Two very special gardens belonging to Shropshire's stately homes are opening this weekend in aid of the Shropshire Historic Churches Trust (July 8th & 9th).
Bitterley Court sits on the side of Clee Hill with beautiful views towards Ludlow and up to Titterstone Clee. This weekend brings a rare chance to tour the eight-acre garden with its many specimen trees, topiary, woodland walk and developing fernery.
The spectacular and historic kitchen garden, dating back in earliest records to 1766, flourishes today, growing an array of heritage vegetables, fruit and cut flowers.
The house itself is tucked away by the small rural village of Bitterley with beautiful views of the surrounding Shropshire Hills. In 1780 the grade II* listed house was 'Georgianised' by the renowned architect Thomas Pritchard who designed the world’s first iron bridge. Although the house is not open on the day, visitors can enjoy tours of neighbouring 12th century St Mary’s Church, accessed through the garden gate, which boasts the best surviving Decorative Period churchyard cross in Shropshire, thought to have been erected in the reign of Edward II.
Today the house is owned by Katharine and James Wheeler whose family have lived at Bitterley Court for over 100 years following the Walcots. Mrs Wheeler took over the gardening mantle from her mother-in-law in 2004 and as a horticulturist has lovingly continued to maintain and develop the garden ever since.
The eight-acre garden surrounds the house, opening out from topiary to lawns with specimen trees, from ancient to new, all carefully labelled and listed for visitors to enjoy. Many are planted in commemoration, such as a large Bramley apple tree planted after the WWII in the dig for victory campaign or the tulip tree (Liriodendron tulipfera) celebrating Mr Wheeler’s father’s 40th birthday in 1980.
Among more unusual trees is the Ulmus x Wingham, an elm hybrid bred for resistance to Dutch Elm Disease and to attract the rare White-letter Hairstreak butterfly and an old Ginkgo Biloba. They can live for 3,000 years and as Ginkgo Biloba age; they thrive and show no sign of deterioration.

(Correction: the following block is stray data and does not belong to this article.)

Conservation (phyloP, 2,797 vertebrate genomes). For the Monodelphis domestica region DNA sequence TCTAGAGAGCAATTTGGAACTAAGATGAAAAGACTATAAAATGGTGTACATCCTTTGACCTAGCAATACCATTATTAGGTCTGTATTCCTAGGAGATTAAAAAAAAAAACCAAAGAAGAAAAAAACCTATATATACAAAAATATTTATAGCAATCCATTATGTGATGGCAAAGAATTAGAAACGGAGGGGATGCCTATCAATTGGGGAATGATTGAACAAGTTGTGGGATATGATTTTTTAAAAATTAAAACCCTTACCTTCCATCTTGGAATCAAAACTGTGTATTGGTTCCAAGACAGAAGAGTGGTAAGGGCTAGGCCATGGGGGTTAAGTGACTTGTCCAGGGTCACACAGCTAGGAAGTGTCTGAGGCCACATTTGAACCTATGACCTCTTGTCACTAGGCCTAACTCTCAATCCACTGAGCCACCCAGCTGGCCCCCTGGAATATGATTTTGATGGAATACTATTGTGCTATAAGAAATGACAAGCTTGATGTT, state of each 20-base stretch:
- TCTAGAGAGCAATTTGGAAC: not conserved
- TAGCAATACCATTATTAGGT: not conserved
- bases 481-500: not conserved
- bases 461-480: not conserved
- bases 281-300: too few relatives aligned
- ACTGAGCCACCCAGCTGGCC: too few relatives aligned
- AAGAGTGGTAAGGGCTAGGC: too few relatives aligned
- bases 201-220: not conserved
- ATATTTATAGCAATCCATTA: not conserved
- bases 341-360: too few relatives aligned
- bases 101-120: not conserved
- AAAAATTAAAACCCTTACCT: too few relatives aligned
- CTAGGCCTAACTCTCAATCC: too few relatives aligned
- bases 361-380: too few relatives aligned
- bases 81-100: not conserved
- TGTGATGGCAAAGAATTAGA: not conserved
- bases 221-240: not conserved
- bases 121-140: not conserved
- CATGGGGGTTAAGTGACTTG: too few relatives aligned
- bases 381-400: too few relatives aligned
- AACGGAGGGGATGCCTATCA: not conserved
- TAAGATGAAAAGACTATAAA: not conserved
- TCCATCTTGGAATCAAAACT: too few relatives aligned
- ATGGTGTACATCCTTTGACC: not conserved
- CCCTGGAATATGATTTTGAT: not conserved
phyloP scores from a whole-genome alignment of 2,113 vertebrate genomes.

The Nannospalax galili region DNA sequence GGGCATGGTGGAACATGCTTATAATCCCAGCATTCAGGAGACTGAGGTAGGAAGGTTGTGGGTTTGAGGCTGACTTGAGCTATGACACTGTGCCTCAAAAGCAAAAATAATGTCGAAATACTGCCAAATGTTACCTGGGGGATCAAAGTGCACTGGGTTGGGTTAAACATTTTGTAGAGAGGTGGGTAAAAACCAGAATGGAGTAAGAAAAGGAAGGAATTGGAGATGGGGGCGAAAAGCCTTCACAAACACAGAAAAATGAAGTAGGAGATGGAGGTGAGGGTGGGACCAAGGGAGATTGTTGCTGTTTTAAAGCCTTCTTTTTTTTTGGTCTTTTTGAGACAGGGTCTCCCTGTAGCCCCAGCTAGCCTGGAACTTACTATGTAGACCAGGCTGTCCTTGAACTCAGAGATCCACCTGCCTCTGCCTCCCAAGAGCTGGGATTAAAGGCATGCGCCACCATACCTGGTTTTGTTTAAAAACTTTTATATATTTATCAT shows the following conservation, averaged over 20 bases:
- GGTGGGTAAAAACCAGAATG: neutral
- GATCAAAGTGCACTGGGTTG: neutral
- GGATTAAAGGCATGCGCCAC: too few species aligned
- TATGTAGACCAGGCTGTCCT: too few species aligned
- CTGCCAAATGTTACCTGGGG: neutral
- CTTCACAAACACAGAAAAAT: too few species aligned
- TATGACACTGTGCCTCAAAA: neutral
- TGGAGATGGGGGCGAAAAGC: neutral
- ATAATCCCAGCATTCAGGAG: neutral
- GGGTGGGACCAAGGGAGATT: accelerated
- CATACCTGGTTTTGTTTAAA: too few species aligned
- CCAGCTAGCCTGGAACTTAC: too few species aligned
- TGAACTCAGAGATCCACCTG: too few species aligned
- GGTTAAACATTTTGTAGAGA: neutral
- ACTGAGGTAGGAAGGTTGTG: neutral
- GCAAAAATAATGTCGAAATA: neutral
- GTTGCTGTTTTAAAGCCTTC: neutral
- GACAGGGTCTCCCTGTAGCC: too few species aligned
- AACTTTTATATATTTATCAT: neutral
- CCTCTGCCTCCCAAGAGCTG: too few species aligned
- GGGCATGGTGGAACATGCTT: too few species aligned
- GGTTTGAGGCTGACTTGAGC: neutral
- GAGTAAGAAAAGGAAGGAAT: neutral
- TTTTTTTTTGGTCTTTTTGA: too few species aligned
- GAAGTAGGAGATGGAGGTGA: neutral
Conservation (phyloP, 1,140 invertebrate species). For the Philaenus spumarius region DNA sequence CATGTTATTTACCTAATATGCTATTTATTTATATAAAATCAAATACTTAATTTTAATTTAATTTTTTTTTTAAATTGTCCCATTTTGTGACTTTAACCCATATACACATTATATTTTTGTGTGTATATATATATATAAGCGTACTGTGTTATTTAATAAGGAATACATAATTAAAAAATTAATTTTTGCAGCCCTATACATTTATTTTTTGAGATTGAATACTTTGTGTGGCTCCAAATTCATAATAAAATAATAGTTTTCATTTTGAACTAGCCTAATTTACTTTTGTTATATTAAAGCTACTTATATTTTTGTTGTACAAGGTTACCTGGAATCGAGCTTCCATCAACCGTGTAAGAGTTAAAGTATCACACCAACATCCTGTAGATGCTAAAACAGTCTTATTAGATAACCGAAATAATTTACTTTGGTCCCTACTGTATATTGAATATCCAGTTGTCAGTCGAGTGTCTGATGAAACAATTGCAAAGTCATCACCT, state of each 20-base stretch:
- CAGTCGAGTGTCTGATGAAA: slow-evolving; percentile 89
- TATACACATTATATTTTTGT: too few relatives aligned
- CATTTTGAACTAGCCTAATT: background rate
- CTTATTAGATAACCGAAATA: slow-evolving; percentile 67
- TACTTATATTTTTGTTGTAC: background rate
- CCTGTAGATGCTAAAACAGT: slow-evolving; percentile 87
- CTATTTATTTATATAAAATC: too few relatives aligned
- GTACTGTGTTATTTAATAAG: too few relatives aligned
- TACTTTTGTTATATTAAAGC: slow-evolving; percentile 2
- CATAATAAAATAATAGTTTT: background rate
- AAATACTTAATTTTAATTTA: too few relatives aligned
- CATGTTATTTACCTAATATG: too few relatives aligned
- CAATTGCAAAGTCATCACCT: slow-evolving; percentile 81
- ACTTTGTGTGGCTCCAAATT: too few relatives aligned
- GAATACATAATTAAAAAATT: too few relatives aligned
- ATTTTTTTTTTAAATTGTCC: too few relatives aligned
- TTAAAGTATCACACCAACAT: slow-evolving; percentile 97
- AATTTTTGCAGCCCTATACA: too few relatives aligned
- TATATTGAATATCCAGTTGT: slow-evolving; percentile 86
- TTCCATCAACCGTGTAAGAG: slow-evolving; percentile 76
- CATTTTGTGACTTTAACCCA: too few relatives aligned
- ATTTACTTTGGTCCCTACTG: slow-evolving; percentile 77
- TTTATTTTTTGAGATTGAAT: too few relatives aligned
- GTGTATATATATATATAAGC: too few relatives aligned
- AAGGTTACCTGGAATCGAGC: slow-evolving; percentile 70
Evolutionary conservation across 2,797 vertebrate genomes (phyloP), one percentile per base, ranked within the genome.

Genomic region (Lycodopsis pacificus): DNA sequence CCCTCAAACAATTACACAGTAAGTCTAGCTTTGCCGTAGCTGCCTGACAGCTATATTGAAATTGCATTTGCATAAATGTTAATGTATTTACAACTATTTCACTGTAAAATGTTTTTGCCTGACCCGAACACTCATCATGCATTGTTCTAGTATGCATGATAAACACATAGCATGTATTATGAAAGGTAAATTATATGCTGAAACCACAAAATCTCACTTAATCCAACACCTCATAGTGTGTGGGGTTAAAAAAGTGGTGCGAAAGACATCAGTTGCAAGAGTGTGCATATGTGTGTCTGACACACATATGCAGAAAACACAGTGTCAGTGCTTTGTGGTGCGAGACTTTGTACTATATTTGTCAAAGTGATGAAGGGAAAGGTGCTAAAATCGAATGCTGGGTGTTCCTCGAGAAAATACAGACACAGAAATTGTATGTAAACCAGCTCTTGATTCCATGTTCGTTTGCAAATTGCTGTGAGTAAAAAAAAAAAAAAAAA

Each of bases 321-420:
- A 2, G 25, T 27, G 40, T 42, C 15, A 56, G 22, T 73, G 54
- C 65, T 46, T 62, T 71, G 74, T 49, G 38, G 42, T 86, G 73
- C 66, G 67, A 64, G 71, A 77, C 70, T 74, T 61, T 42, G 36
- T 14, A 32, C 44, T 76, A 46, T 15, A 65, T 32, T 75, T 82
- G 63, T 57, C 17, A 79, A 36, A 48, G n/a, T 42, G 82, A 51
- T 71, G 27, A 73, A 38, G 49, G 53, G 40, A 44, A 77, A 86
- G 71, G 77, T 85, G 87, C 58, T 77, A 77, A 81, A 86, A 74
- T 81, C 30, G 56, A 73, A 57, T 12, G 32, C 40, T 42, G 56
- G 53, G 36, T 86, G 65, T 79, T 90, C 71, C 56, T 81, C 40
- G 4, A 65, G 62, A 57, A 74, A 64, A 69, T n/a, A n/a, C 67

“Recently we have planted a number of single-flowered Japanese ornamental cherry trees weaving them in and out of existing trees. Perhaps one day I will be able to have my own hanami at Bitterley,” says Mrs Wheeler.
“Gardening is an unlimited subject and if you are passionate about it, like I am, you will never tire of it. The thing I love most about the open day is talking to other gardeners, giving advice where I can and hearing about their gardens and love of plants.” - Katharine Wheeler
The kitchen garden has remained largely unchanged for 300 years and today grow heritage vegetables, fruit and cut flowers. A large glasshouse against the south-facing wall was renovated in the 90s. The owners retained, however, the old Victorian fig tree trained against the wall in poor stony soil, restricting the roots which encourages fruit. Today’s glasshouse crops include aubergines, chillies, tomatoes, cucumbers and the more exotic bananas and cannas. A beautiful shocking pink pelargonium called Surcouf covers the end wall and flowers all-year-round.
The thousands of annual vegetables and flowers for the kitchen garden are raised from seed in the glasshouse every year. “It would be too expensive to buy in all the plants and we also raise from seed to avoid pest and disease such as brassica clubroot,” Mrs Wheeler adds.
In the summer, dotted around the kitchen garden, is a collection of citrus trees including lemons, oranges and grapefruit. The trees are displayed in beautiful Italian pots from Impruneta where the local clay, called galestro, is fired at high temperatures making it uniquely strong with unrivalled frost resistance.
In the beds bordering the front of the glasshouse inspired by a visit to Chelsea Flower Show in 2017, is a stunning collection of the painterly Cedric Morris bearded iris from the artist-plantsman’s former home, Benton End, in Suffolk. On the west facing wall is the long border affectionately known as the Beaujolais bed due to the largely magenta wine colour palette of herbaceous perennials. In the three facing perennial beds is an emerging collection of old roses including Kathleen Ferrier.
“There are so many flowers in one spray, it’s like a bunch of flowers on a single stem,” says Mrs Wheeler.
Toms Yard will also be at Bitterly Court and selling lovely garden tools, pots and gardenalia……..another reason to bring a shopping bag!
Bitterley Court Garden Open Day July 8th - 11am to 5pm, SY8 3HL (near Ludlow).
Some parts of the garden are suitable for wheelchairs. Teas and light lunches/WC available. Plants and fresh produce stalls. No Dogs. Entry: £6 cash please.
Sambrook Manor and Garden Trail
Deep colourful, well planted borders offset by sweeping lawns surrounding an early C18 Manor House ( not open). Wide ranging herbaceous planting with Roses to enjoy. The waterfall and Japanese garden are now linked to the rill. The Arboretum below the garden, with views across the river has been further extended with new trees.
There are more gardens to enjoy in the village, varying in sizes and styles and surrounding the delightful church in the centre of the village.
Some parts of some of the gardens are suitable for wheelchairs. Teas at Sambrook Manor. Plants. WC. Dogs welcome. Entry £6 cash please.
- Sambrook Manor & Garden Trail - Open on Sunday 9th July, 12noon - 5pm - Sambrook, Newport. TF10 8AL
- Between Newport and Ternhill 1 mile off A4 in the village of Sambrook. Parking in the centre in small field.